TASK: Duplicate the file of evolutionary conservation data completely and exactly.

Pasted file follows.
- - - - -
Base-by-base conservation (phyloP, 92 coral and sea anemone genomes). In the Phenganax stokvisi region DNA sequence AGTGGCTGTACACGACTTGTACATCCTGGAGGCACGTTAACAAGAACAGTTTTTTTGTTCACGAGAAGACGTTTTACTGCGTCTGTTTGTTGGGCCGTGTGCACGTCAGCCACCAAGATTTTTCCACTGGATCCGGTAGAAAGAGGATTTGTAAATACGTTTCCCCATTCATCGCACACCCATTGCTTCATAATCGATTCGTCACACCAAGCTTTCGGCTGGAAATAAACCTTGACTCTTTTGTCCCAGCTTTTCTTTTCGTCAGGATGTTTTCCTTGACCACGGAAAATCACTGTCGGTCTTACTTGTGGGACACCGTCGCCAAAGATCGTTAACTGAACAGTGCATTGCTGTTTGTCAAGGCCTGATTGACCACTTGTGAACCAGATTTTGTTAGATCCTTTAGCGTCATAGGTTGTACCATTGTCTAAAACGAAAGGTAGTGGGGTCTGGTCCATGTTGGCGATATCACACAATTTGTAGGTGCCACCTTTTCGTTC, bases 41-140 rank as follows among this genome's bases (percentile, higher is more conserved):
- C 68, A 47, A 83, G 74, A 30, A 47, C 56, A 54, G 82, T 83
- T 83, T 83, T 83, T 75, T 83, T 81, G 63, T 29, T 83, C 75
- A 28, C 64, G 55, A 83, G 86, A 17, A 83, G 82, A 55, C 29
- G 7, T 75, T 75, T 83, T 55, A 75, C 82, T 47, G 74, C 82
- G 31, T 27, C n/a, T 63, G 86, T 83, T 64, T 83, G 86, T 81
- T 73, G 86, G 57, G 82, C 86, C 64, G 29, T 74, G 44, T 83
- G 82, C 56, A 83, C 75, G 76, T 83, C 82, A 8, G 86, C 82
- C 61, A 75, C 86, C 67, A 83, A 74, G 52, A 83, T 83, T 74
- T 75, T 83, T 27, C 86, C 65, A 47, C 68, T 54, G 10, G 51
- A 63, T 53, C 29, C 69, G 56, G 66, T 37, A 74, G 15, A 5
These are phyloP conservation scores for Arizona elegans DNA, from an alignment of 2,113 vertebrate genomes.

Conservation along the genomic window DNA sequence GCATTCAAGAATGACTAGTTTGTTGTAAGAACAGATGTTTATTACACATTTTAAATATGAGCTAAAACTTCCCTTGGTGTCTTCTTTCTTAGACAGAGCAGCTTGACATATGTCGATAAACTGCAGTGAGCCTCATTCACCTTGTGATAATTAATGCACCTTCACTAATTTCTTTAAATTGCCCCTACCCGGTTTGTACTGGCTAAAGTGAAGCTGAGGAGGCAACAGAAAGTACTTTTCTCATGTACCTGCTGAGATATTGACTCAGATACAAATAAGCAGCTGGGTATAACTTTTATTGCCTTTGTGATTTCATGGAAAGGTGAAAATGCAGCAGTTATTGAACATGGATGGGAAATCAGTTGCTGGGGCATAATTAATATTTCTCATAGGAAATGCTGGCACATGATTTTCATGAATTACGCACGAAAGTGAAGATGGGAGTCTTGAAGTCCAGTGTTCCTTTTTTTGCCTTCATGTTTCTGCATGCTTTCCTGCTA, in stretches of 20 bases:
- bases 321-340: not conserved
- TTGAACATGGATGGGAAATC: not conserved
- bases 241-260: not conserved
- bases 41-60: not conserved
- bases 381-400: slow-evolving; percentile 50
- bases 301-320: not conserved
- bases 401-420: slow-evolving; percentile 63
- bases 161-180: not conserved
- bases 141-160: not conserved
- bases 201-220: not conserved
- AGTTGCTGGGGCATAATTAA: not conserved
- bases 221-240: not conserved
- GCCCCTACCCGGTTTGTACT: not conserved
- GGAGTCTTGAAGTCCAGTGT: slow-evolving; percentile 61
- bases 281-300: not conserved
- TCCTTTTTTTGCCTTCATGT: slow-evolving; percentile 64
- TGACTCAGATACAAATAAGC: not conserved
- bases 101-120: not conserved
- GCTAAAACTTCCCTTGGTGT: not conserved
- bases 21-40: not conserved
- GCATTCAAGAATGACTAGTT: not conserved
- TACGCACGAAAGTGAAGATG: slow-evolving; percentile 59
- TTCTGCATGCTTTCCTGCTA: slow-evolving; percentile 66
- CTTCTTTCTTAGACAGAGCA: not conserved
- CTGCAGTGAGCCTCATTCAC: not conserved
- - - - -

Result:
Base-by-base conservation (phyloP, 92 coral and sea anemone genomes). In the Phenganax stokvisi region DNA sequence AGTGGCTGTACACGACTTGTACATCCTGGAGGCACGTTAACAAGAACAGTTTTTTTGTTCACGAGAAGACGTTTTACTGCGTCTGTTTGTTGGGCCGTGTGCACGTCAGCCACCAAGATTTTTCCACTGGATCCGGTAGAAAGAGGATTTGTAAATACGTTTCCCCATTCATCGCACACCCATTGCTTCATAATCGATTCGTCACACCAAGCTTTCGGCTGGAAATAAACCTTGACTCTTTTGTCCCAGCTTTTCTTTTCGTCAGGATGTTTTCCTTGACCACGGAAAATCACTGTCGGTCTTACTTGTGGGACACCGTCGCCAAAGATCGTTAACTGAACAGTGCATTGCTGTTTGTCAAGGCCTGATTGACCACTTGTGAACCAGATTTTGTTAGATCCTTTAGCGTCATAGGTTGTACCATTGTCTAAAACGAAAGGTAGTGGGGTCTGGTCCATGTTGGCGATATCACACAATTTGTAGGTGCCACCTTTTCGTTC, bases 41-140 rank as follows among this genome's bases (percentile, higher is more conserved):
- C 68, A 47, A 83, G 74, A 30, A 47, C 56, A 54, G 82, T 83
- T 83, T 83, T 83, T 75, T 83, T 81, G 63, T 29, T 83, C 75
- A 28, C 64, G 55, A 83, G 86, A 17, A 83, G 82, A 55, C 29
- G 7, T 75, T 75, T 83, T 55, A 75, C 82, T 47, G 74, C 82
- G 31, T 27, C n/a, T 63, G 86, T 83, T 64, T 83, G 86, T 81
- T 73, G 86, G 57, G 82, C 86, C 64, G 29, T 74, G 44, T 83
- G 82, C 56, A 83, C 75, G 76, T 83, C 82, A 8, G 86, C 82
- C 61, A 75, C 86, C 67, A 83, A 74, G 52, A 83, T 83, T 74
- T 75, T 83, T 27, C 86, C 65, A 47, C 68, T 54, G 10, G 51
- A 63, T 53, C 29, C 69, G 56, G 66, T 37, A 74, G 15, A 5
These are phyloP conservation scores for Arizona elegans DNA, from an alignment of 2,113 vertebrate genomes.

Conservation along the genomic window DNA sequence GCATTCAAGAATGACTAGTTTGTTGTAAGAACAGATGTTTATTACACATTTTAAATATGAGCTAAAACTTCCCTTGGTGTCTTCTTTCTTAGACAGAGCAGCTTGACATATGTCGATAAACTGCAGTGAGCCTCATTCACCTTGTGATAATTAATGCACCTTCACTAATTTCTTTAAATTGCCCCTACCCGGTTTGTACTGGCTAAAGTGAAGCTGAGGAGGCAACAGAAAGTACTTTTCTCATGTACCTGCTGAGATATTGACTCAGATACAAATAAGCAGCTGGGTATAACTTTTATTGCCTTTGTGATTTCATGGAAAGGTGAAAATGCAGCAGTTATTGAACATGGATGGGAAATCAGTTGCTGGGGCATAATTAATATTTCTCATAGGAAATGCTGGCACATGATTTTCATGAATTACGCACGAAAGTGAAGATGGGAGTCTTGAAGTCCAGTGTTCCTTTTTTTGCCTTCATGTTTCTGCATGCTTTCCTGCTA, in stretches of 20 bases:
- bases 321-340: not conserved
- TTGAACATGGATGGGAAATC: not conserved
- bases 241-260: not conserved
- bases 41-60: not conserved
- bases 381-400: slow-evolving; percentile 50
- bases 301-320: not conserved
- bases 401-420: slow-evolving; percentile 63
- bases 161-180: not conserved
- bases 141-160: not conserved
- bases 201-220: not conserved
- AGTTGCTGGGGCATAATTAA: not conserved
- bases 221-240: not conserved
- GCCCCTACCCGGTTTGTACT: not conserved
- GGAGTCTTGAAGTCCAGTGT: slow-evolving; percentile 61
- bases 281-300: not conserved
- TCCTTTTTTTGCCTTCATGT: slow-evolving; percentile 64
- TGACTCAGATACAAATAAGC: not conserved
- bases 101-120: not conserved
- GCTAAAACTTCCCTTGGTGT: not conserved
- bases 21-40: not conserved
- GCATTCAAGAATGACTAGTT: not conserved
- TACGCACGAAAGTGAAGATG: slow-evolving; percentile 59
- TTCTGCATGCTTTCCTGCTA: slow-evolving; percentile 66
- CTTCTTTCTTAGACAGAGCA: not conserved
- CTGCAGTGAGCCTCATTCAC: not conserved